At the Eiglophian Press blog, G. Benedicto asks us how we would explain D&D to the uninitiated. It's a recurring topic. Most of the approaches I've seen over the years focus on comparing D&D to some kind of story/drama format, from "it's like cowboys & indians, but with more rules," through "it's like telling a story, but with dice," to "it's like improv theater, with dice". Each of these explanations has some potential pitfalls, if taken too literally.
I think there's something more general that can be used in comparisons, something that's relevant to most adults: "what would you do?" People at bars, at parties, or just otherwise hanging out with friends sometimes play little scenario-games, like "What would you do with a million bucks?" or "What would you do if you were stuck on a desert island?" or "What would you do if you were the president?" There's also some favorites that don't start with that stock phrase, like "If you were a superhero, what would your power be?" or "If you were a bank robber, how would you commit the perfect crime?" Sometimes, it's not even about you: "Who would win in a fight: Superman or Green Lantern?"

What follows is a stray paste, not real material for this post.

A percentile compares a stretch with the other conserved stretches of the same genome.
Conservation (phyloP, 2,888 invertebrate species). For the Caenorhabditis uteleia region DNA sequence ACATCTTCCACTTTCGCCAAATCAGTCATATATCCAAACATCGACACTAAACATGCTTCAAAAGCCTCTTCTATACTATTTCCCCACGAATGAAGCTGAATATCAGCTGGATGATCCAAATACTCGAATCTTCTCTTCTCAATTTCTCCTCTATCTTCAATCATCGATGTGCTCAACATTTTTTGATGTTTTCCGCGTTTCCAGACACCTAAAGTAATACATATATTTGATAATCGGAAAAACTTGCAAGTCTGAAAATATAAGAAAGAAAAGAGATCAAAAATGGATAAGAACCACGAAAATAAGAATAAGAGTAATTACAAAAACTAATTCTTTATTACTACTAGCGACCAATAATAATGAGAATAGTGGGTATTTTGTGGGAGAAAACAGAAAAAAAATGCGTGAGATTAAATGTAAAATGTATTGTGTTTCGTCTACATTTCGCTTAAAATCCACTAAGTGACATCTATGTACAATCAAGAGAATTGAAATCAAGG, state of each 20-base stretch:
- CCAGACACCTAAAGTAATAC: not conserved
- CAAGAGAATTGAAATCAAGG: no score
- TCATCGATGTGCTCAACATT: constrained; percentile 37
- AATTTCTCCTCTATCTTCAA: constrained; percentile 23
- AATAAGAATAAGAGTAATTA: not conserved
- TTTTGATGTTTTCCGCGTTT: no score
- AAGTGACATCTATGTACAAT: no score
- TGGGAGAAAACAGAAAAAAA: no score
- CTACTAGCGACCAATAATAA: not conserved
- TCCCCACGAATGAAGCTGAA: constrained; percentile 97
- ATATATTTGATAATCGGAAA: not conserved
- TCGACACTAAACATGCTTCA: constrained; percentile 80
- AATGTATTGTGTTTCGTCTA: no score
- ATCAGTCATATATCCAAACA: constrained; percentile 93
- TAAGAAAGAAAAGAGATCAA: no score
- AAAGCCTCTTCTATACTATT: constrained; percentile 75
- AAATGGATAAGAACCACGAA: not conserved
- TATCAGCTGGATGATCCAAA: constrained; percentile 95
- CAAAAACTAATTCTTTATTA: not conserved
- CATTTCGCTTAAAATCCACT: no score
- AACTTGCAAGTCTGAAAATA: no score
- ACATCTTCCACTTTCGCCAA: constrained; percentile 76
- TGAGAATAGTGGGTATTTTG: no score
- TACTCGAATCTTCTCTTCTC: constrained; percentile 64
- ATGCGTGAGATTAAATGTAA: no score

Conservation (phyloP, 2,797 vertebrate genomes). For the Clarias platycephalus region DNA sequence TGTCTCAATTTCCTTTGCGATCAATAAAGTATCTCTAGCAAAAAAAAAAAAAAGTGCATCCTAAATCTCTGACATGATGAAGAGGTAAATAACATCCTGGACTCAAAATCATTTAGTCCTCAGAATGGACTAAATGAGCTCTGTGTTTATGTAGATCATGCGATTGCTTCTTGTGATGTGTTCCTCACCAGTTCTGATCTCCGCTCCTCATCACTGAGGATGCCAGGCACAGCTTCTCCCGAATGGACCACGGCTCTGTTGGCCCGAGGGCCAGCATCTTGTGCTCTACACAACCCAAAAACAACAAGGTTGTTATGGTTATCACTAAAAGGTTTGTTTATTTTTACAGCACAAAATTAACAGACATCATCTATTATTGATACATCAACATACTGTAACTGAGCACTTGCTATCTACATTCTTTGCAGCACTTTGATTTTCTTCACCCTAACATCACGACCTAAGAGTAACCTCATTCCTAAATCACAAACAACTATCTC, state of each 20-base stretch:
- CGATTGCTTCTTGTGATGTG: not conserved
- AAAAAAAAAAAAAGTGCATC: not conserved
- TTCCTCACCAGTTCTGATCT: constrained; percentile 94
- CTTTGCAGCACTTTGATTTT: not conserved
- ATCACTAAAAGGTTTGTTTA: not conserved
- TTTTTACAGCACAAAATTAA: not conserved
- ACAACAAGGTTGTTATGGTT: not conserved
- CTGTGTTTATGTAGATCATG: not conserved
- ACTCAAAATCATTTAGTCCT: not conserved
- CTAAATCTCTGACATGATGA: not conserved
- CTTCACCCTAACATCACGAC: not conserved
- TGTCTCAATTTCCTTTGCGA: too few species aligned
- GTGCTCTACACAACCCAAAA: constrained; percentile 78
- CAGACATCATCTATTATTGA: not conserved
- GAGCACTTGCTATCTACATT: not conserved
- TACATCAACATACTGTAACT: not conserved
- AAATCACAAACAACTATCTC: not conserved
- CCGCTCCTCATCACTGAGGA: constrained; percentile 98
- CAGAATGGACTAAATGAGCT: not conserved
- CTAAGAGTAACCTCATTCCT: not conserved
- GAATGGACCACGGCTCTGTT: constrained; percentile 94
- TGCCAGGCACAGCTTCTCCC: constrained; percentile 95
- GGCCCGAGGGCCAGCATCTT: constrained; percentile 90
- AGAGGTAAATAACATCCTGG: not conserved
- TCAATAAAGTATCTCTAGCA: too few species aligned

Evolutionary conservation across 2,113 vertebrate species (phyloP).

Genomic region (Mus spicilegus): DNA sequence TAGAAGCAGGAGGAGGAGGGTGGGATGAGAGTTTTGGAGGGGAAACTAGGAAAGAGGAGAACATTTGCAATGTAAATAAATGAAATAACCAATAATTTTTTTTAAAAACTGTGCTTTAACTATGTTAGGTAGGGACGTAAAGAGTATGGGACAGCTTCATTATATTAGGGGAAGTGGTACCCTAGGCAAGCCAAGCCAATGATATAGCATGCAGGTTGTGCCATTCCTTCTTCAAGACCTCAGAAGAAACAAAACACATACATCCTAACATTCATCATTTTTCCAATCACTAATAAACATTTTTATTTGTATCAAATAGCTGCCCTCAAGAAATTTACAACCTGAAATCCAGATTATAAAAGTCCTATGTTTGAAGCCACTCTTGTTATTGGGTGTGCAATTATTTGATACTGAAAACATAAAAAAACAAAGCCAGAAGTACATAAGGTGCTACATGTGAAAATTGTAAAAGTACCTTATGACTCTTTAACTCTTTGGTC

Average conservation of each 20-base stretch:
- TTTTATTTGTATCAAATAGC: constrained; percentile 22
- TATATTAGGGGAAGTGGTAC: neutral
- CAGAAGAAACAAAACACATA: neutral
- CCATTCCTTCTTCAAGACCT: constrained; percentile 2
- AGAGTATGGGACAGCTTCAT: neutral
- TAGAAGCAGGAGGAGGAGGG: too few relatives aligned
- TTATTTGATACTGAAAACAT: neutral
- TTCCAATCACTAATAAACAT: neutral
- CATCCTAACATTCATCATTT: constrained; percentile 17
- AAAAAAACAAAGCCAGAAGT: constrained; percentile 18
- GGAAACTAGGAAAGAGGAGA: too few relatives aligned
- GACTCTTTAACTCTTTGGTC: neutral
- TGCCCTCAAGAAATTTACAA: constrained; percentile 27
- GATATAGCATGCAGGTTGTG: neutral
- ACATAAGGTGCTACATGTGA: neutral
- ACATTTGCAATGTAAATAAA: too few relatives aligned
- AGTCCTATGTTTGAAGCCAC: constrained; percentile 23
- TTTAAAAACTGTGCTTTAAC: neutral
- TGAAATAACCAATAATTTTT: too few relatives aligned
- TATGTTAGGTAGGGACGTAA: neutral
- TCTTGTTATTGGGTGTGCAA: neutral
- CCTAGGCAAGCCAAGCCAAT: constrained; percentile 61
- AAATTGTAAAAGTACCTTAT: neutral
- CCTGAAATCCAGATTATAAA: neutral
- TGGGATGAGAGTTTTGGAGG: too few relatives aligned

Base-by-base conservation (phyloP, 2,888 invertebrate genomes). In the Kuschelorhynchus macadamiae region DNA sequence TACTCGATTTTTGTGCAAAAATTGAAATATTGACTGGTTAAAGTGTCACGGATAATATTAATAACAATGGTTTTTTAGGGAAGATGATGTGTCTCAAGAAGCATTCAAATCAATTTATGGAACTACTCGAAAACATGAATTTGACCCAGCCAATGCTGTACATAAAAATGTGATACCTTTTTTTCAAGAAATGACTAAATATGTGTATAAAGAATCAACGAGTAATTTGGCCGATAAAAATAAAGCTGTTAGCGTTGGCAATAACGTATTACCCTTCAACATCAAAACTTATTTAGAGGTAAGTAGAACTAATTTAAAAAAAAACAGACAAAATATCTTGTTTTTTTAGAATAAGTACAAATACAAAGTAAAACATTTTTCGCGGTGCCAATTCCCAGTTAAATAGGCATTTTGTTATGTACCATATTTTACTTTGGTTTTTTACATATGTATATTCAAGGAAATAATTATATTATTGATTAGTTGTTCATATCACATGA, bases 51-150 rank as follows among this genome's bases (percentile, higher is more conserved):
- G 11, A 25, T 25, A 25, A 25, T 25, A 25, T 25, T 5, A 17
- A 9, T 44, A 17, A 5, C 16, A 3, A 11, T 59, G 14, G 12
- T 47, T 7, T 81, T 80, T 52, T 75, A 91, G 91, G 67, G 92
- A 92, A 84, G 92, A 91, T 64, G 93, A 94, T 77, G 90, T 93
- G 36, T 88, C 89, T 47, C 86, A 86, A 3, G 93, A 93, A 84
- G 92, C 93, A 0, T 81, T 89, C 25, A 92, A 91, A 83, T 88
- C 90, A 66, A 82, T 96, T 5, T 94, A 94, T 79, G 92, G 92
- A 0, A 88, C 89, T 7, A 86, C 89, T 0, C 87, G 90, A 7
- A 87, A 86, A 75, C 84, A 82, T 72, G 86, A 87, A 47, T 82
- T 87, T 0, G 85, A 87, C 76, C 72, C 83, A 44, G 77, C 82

Usually, it's just one question and one response, but sometimes someone will counter your response with "But what if you can't find coconuts on the island?" That's what a GM does, in an RPG. And what the dice do is inject some surprise, or decide whether you find coconuts, or tell you if you finish building a raft before the monsoon season. And what D&D specifically is, is an extended game of "What would you do if you were a hero or wizard, like in stories about King Arthur or Hercules, and you were exploring the lair of some monster, looking for treasure?"
But with dice.